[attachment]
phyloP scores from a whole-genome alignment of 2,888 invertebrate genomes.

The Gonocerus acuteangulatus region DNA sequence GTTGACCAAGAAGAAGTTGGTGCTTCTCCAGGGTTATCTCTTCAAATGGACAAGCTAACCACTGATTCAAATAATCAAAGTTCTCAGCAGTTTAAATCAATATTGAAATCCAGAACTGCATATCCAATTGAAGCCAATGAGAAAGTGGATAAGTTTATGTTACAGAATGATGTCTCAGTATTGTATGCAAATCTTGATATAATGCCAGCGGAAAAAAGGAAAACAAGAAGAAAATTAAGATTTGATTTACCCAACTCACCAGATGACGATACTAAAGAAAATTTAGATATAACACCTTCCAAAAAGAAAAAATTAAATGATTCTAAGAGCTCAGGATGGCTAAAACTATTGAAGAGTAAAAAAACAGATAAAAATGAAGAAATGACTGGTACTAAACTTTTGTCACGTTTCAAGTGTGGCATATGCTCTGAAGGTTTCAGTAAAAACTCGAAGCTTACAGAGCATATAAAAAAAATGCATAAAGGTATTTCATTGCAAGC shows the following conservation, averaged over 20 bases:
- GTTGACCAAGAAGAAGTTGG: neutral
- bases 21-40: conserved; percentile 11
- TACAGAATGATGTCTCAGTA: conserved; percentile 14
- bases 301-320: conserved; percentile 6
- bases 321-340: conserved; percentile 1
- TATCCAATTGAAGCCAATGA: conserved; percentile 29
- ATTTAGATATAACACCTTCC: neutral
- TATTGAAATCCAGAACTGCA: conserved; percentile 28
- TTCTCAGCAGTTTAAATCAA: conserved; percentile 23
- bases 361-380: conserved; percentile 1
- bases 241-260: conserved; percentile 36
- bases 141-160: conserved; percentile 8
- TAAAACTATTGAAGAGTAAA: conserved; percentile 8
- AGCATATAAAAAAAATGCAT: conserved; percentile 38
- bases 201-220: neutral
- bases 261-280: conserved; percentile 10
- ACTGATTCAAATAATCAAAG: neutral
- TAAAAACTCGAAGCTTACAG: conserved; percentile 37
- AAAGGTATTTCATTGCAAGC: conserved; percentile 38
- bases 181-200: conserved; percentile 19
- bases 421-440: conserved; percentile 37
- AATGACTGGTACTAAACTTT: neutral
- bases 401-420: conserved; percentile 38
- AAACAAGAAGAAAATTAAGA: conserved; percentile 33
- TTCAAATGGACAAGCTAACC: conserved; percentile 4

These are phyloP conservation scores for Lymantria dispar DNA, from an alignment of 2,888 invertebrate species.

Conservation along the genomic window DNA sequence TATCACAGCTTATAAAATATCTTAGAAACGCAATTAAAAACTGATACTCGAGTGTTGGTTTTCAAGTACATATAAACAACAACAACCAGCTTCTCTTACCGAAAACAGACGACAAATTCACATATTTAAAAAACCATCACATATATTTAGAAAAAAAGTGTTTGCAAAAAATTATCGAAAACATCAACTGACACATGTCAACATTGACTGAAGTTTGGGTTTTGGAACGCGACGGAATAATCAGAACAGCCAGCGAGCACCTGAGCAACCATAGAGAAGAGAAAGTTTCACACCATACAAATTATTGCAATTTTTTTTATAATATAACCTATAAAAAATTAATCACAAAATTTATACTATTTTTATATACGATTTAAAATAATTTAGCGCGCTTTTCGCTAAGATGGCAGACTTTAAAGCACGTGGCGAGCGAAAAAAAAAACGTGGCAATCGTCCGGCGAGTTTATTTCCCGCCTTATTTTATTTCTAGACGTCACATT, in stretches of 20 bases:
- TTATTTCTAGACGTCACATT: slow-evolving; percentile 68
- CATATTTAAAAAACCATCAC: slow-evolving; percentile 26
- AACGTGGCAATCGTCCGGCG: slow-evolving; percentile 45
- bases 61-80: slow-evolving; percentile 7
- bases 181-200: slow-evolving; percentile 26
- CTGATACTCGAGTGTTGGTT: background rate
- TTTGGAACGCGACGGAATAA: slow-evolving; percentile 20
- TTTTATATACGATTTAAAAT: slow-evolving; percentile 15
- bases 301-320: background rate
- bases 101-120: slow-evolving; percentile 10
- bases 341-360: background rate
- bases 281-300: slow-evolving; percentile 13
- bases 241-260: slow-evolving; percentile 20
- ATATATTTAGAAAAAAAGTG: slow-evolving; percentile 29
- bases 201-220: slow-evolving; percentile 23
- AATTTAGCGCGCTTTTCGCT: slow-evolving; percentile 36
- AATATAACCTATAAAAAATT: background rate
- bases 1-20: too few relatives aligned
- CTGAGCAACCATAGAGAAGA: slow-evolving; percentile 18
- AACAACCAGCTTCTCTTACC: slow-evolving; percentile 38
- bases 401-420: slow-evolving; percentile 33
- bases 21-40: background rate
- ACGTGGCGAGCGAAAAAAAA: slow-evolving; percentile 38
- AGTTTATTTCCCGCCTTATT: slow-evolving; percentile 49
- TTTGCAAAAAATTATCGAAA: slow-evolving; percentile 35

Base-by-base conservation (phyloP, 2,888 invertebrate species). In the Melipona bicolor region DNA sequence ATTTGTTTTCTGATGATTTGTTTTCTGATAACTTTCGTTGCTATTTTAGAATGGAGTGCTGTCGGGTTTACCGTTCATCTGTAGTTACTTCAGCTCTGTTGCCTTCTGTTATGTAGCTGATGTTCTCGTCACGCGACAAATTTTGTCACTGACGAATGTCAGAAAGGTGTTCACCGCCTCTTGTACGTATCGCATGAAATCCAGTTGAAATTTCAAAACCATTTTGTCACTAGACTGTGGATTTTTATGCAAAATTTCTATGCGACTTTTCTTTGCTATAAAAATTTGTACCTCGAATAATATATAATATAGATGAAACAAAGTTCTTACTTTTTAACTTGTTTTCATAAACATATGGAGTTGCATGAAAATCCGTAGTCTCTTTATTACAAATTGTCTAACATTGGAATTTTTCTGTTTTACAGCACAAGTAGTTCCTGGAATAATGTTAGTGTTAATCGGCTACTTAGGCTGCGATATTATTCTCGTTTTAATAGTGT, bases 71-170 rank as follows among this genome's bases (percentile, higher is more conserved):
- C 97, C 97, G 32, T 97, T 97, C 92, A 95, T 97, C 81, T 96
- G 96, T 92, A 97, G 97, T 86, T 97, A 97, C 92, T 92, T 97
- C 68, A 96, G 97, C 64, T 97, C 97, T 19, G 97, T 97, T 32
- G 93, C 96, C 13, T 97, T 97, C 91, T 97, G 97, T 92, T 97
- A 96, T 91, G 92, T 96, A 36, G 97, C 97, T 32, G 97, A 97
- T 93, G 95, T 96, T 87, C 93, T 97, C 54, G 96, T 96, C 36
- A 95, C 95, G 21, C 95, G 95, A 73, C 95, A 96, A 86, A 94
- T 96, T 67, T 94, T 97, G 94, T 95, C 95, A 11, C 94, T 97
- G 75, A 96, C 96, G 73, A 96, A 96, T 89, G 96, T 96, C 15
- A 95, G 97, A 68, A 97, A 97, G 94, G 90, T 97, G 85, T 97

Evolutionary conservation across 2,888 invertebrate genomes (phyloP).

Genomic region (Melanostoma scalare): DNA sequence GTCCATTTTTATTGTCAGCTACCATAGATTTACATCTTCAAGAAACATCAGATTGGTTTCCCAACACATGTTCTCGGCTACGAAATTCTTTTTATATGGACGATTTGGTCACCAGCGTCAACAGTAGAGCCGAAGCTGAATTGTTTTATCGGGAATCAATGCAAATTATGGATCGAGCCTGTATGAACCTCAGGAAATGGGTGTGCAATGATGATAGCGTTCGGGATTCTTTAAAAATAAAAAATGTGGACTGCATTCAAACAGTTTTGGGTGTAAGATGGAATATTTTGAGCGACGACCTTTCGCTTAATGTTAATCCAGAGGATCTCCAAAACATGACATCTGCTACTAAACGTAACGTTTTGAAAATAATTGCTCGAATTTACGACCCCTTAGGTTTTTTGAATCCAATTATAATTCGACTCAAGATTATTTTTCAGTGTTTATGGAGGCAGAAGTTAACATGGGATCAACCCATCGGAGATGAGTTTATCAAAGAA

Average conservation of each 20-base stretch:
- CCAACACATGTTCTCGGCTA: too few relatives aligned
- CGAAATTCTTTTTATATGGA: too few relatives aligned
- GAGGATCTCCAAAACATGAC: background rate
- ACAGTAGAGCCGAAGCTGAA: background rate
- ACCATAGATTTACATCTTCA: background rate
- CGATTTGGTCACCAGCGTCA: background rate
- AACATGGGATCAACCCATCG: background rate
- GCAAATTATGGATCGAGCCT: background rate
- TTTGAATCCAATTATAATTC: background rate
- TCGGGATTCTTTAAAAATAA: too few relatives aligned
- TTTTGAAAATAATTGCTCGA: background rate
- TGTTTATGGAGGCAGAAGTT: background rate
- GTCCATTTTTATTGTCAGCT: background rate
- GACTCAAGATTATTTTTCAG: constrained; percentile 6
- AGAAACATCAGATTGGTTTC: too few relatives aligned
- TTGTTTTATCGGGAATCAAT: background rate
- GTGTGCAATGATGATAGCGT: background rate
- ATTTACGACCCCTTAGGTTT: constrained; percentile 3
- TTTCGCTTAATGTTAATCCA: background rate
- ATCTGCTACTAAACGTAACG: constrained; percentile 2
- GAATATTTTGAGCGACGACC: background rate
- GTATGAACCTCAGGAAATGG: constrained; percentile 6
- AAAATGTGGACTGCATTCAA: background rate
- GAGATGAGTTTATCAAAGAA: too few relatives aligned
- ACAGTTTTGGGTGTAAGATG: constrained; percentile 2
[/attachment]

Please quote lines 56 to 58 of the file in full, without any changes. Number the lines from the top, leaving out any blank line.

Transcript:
- C 97, C 97, G 32, T 97, T 97, C 92, A 95, T 97, C 81, T 96
- G 96, T 92, A 97, G 97, T 86, T 97, A 97, C 92, T 92, T 97
- C 68, A 96, G 97, C 64, T 97, C 97, T 19, G 97, T 97, T 32